This kind of thinking leaves little room for nuance, as the Republicans in the Senate are hoping for. Still I have much sympathy for Senator Lugar’s approach. The alternative, the Democratic approach of cutting off funding for the troops, will undoubtebly lead to a constitutional showdown between the president’s article II commander-in-chief powers and the Congress’s Article I war making and funding powers. There is very little doubt in my mind that in this constitutional crisis the presidency will be the loser. The result of George W Bush’s intransigence and his assertion of vast executive authority will ironically be a weakened presidency. Under a different president, faced with such an outcome, the president would avoid this game of chicken for the sake of the country and the office he holds. A more enlightened president would take the escape hatch provided by Senator Lugar and the Iraq Study Group. But not this president.

So, it seems to me that we have really two options. We can let George W Bush run out the clock of his presidency by remaining in Iraq and continuing this fiasco, or we – through our elected representatives in Congress – can bring this war to an end by exercise of constitutional authority over the executive’s actions.

Letting this president run out the clock means the deaths of over a thousand more American soldiers and many more Iraqis, a further destabilization of the region, a further increase in hatred toward America – a hatred that will inevitably manifest itself in attacks against the homeland, and lasting damage to the balance of power in government. Letting this president run out the clock without challenge from the other co-equal branches of government means setting a precedent for authoritarian usurpation of executive power. America will lose, not only the Iraq war, but its own identity and way of life. Osama bin Laden will no doubt approve.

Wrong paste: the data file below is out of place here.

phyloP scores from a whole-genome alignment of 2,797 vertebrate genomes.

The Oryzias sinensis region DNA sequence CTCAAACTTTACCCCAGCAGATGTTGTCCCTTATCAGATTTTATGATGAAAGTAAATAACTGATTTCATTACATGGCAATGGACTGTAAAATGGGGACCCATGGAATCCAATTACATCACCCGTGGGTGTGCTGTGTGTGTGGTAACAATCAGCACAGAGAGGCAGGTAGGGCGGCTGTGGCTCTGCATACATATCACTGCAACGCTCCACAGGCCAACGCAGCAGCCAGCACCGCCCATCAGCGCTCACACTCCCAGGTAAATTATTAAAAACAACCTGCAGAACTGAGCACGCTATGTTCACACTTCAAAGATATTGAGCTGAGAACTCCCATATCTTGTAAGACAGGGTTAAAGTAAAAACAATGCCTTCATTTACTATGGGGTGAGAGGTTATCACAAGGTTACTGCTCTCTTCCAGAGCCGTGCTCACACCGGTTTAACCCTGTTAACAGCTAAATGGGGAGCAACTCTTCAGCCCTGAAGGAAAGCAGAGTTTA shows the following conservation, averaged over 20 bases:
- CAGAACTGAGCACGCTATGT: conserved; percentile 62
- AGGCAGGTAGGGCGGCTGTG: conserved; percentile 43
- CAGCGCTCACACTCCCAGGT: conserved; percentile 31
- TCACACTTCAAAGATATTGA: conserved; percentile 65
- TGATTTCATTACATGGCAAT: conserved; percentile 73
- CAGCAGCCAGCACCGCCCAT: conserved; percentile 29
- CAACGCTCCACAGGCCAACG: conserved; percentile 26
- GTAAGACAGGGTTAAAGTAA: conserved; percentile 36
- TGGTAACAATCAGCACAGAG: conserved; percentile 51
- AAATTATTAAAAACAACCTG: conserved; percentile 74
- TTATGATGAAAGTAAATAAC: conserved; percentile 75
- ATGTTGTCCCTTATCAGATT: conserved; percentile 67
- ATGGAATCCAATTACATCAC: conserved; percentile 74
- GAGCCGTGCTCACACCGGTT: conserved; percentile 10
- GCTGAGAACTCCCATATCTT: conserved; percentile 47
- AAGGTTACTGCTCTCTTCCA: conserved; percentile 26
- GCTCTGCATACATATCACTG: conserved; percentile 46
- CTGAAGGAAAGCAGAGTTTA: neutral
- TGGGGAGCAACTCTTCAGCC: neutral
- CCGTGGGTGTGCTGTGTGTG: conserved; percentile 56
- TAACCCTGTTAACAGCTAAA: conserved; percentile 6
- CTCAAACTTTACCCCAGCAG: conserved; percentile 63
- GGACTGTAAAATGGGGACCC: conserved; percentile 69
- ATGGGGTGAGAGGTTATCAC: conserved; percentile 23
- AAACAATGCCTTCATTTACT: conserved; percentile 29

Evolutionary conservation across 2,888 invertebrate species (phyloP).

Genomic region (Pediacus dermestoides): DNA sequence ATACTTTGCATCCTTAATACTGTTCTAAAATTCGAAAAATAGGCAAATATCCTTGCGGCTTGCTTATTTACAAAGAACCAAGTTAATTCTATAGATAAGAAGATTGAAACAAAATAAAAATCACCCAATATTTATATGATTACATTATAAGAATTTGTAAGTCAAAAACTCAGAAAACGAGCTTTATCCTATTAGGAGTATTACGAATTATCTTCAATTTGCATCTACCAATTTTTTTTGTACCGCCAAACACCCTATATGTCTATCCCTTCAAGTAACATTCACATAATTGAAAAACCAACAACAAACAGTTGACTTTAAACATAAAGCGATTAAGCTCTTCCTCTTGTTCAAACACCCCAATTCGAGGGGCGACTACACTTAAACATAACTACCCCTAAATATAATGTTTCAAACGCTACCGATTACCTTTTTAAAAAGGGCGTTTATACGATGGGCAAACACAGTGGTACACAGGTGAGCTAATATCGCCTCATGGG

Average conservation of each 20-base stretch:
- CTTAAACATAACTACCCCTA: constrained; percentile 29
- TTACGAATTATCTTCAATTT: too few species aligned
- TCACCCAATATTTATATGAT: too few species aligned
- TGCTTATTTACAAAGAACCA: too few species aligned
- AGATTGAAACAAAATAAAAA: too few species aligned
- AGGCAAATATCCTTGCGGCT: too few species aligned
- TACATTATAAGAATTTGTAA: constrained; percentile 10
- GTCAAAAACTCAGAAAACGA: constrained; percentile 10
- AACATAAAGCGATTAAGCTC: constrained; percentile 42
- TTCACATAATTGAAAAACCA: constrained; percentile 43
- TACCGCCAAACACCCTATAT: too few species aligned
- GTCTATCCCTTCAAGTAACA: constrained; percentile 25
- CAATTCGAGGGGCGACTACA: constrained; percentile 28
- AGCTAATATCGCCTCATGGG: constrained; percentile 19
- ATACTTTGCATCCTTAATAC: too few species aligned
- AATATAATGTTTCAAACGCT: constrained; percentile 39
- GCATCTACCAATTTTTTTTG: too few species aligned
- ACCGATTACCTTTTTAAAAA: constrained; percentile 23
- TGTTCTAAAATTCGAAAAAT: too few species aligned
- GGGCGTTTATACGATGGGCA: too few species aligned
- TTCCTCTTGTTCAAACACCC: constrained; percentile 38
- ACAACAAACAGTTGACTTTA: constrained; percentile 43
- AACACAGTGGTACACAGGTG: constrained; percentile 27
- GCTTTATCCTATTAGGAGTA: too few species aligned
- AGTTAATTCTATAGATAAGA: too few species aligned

Bringing this war to an end by Congressional action will cause damage to the institution of the presidency by tipping the constitutional balance and injecting the Congress into the exercise of foreign policy. This institutional damage may be avoided by declaring this presidency, the presidency of George W Bush, as an aberration. It should be argued that Mr. Bush has himself damaged the presidency and the national interest by his orchestration and execution of this war -a high crime and misdemeanor. The conversation should not only be about how we get out of this war, but must also include how we got into this war. The former should be the basis for Congressional action to end this war, the latter should be the basis for the Congressional exercise of its Article I powers to impeach and remove the president from office. To balance Congressional action to defund this war, impeachment proceedings must begin. Impeachment will confirm that Congressional intervention was necessary to reign in this president and not the presidency.